Today is the birthday of Robert Moog (1934-2005), inventor of the electronic synthesizer. In his honor Google has a special icon: a synthesizer you can actually play. You can also manipulate the controls and change the sounds in a gazillion ways (explanation here). Check it out.
Another cool Google page
May 23, 2012 • 3:33 am
12 thoughts on “Another cool Google page”
They should call it Moogle today…
Sadly UCL’s browsers are not up to it!
Love it. As a keyboard player from back in the days that these things were just hitting the market, am also happy to see the “rhymes with vogue” in the caption. I’ve heard the name mangled so many times over the years, I was starting to think it was my brain gone bad.
It also occurred to me that I actually have a Moog in my closet, quietly whimpering that it needs repair. Most people wouldn’t recognize it as a Moog, though… as it’s a Radio Shack special. The Realistic MG-1.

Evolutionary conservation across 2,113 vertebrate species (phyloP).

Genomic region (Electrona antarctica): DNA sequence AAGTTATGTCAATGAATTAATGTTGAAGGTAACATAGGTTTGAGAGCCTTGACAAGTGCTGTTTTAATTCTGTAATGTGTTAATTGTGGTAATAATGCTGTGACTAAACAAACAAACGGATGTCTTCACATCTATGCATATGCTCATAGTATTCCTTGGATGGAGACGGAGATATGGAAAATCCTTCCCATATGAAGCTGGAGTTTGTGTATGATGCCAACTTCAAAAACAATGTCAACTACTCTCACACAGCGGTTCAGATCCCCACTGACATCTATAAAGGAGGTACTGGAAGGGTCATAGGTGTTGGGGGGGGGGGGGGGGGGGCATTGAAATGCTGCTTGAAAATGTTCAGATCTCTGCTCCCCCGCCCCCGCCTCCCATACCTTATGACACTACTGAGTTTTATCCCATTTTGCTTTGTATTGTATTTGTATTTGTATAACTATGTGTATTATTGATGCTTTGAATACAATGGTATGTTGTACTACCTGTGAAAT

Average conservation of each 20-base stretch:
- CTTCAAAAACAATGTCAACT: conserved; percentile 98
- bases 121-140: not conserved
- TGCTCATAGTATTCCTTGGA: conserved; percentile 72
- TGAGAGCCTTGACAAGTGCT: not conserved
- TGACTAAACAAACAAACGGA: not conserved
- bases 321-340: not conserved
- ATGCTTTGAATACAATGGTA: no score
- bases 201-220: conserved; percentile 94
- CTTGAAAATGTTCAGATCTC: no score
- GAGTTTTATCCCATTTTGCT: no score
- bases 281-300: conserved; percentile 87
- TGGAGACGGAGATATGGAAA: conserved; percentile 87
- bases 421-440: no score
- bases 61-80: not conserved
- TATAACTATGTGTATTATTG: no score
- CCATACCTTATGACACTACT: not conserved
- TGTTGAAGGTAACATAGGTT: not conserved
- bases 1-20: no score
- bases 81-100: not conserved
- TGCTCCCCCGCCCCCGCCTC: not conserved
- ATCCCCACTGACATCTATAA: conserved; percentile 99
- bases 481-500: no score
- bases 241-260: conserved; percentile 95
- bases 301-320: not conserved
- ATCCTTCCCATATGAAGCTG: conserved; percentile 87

I just have to boast that I own a Robert Moog theremin, circa 1965, complete with owner’s manual and a charming sales brochure.
But can you play it?
The fact that you ask shows that you know something about theremins! No, I can’t say that I can.
Great stuff. Brilliant mind. The pitch would drift though. It took forever to get the tuning to settle down. I can remember constantly having to reach over during gigs and tweak the tuning pot on the back for our keyboardist. You can hear how flat the synth is at the end of ELP’s “Lucky Man”, which they did in one take. Drives me nuts.
Somewhere deep in my memory is a story about how a big modular Moog was never turned off, so that it wouldn’t drift. The “power on” indicator light had burned out years earlier. Maybe that was at a university electronic music studio somewhere, maybe it in was Walter Carlos’ personal studio. In those days, if you found a cool sound, you had to get it recorded right away, because you’d never get it back. Exciting times!
Thank God (oooops) for Bob Moog, Alan R. Pearlman and the tools they made for all of us, the synth junkies!!!
And don’t forget, you can even record your masterpiece, in up to 4 part harmony! Click the record button!
keith Emmerson was so impressed with the keybourd skills of blind teenager Rachel Flowers that he sent her his Moog synthesizer to play with.